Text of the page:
WALNUT CREEK -- Genealogists spent months looking into the family history of Olympic swimmer Natalie Coughlin.
To the surprise of no one, her bloodlines are awash in red, white and blue.
Coughlin's roots in the country go back to shortly after the arrival of the Mayflower. Mary Mettler, the research coordinator who dove into the swimmer's gene pool, told Coughlin that it was "amazing" that both parents were 13th-generation Americans. Mettler also noted that many of her ancestors were instrumental to the success of the country's early colonies.
"It's inspiring," the 12-time medalist said upon hearing the news. "Being an Olympian, that's one of the motivational things for us -- that we represent our countries when we compete. That's pretty cool."
Coughlin joined A's general manager Billy Beane and heavy metal drummer Tim Alexander as celebrity guests at "Their Roots Are Showing," a fundraiser for the California Genealogical Society and Library.
Research on the guests began in April and was kept secret until the celebrities took turns on stage Saturday. That's when they let the genealogy out of the bottle.
Coughlin learned, for example, a ninth-great-grandfather named James Parker helped found Groton, Mass., and then commanded its forces when the town was attacked by Native Americans during King Philip's War.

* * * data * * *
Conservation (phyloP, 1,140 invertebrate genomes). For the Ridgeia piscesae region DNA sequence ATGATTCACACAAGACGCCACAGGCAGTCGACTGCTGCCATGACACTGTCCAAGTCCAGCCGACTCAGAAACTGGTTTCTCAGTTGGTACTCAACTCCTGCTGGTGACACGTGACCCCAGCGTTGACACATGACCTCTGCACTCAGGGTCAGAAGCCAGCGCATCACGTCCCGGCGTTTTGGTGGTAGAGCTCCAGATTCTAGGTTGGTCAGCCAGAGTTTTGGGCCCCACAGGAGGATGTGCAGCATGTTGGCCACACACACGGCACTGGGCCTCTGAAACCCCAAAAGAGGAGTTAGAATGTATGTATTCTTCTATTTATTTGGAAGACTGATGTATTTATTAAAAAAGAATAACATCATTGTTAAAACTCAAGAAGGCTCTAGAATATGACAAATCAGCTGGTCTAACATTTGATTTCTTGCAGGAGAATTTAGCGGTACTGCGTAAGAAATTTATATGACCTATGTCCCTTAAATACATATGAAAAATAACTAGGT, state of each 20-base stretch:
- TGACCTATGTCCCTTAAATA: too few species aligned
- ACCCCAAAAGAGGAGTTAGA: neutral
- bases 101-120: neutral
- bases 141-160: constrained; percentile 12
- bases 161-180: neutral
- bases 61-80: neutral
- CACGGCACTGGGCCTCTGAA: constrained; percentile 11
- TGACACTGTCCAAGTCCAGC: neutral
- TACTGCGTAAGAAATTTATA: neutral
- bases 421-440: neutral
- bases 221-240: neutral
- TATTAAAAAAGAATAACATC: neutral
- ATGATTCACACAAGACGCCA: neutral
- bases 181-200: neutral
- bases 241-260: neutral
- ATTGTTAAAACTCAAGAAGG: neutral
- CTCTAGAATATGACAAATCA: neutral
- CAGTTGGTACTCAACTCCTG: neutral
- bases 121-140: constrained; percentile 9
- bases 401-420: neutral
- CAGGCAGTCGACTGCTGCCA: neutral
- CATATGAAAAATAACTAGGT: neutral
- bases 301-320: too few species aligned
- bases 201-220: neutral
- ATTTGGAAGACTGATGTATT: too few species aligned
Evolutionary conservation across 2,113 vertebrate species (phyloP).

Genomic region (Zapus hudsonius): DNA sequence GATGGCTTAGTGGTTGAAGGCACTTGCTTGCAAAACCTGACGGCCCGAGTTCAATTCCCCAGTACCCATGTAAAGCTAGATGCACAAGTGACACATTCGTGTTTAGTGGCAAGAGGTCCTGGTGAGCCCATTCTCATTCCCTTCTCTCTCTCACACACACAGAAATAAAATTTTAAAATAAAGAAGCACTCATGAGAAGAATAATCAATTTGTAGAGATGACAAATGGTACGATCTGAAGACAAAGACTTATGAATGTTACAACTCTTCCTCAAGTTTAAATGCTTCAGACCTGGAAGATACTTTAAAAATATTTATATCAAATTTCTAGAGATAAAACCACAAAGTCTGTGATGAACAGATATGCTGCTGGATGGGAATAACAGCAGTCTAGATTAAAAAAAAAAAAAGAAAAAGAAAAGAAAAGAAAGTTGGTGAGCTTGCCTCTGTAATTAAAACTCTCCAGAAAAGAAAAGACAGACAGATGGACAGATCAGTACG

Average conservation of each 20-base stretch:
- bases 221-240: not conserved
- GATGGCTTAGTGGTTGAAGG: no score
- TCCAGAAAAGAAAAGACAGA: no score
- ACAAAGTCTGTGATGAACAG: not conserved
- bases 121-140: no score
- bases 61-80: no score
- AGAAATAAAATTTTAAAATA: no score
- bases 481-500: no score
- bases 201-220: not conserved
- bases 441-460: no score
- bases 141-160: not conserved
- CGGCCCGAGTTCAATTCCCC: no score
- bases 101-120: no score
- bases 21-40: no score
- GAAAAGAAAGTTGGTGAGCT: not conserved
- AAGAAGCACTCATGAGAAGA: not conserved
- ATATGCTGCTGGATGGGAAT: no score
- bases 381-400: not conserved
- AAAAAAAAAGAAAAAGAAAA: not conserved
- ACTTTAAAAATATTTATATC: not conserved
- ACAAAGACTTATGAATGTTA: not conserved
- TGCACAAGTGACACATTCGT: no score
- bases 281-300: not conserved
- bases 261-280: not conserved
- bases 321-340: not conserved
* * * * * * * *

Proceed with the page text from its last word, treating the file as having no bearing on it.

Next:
"Capt. Parker was courageous. He was tenacious. He was resilient. And he defended his town when it came under attack," Mettler told Coughlin. "He persevered and convinced (citizens) to come back to Groton. They rebuilt the town and it flourished again, thanks to his leadership."
Parker flourished, too. He was deacon of the church, commanded the military and was elected to the town's government 27 times.
At age 78, he got married for a second time. At 80, he fathered a baby girl, proving that strong swimmers have long run in the Coughlin family.
"That's crazy. At 80? I have a couple more years to go," she joked.
Four other Coughlin relatives helped found Hartford, Conn. There is a monument in the city bearing their names.
Coughlin's great-great grandfather, Henry Bohn, was dispatched on an orphan train out of New York in 1891 and he wound up with a family in Illinois on a four-week trial basis. That placed him, in essence, at the beginning of the foster care system in the United States.
Coughlin said she is also proud of being one-quarter Filipino. Her maternal grandmother, who was at the event, was born in the Philippines.
Beane, who followed Coughlin on stage, was impressed.
"Actually, I feel a little self-conscious," he said. "Natalie's family founded the country, defended the country and then she made them proud. Maybe you should have had her last. I don't think I can top that."
Alexander, the 48-year-old drummer for the rock band Primus, has a late-blooming interest in his family tree. He said he was 30 before he even knew the identity of his real father.
Now, Alexander knows that some of his relatives were distinguished brass workers in Litchfield, Conn.
"That makes sense," Alexander joked. "I've spent my whole career in metal."
Follow Daniel Brown on Twitter at twitter.com/mercbrownie.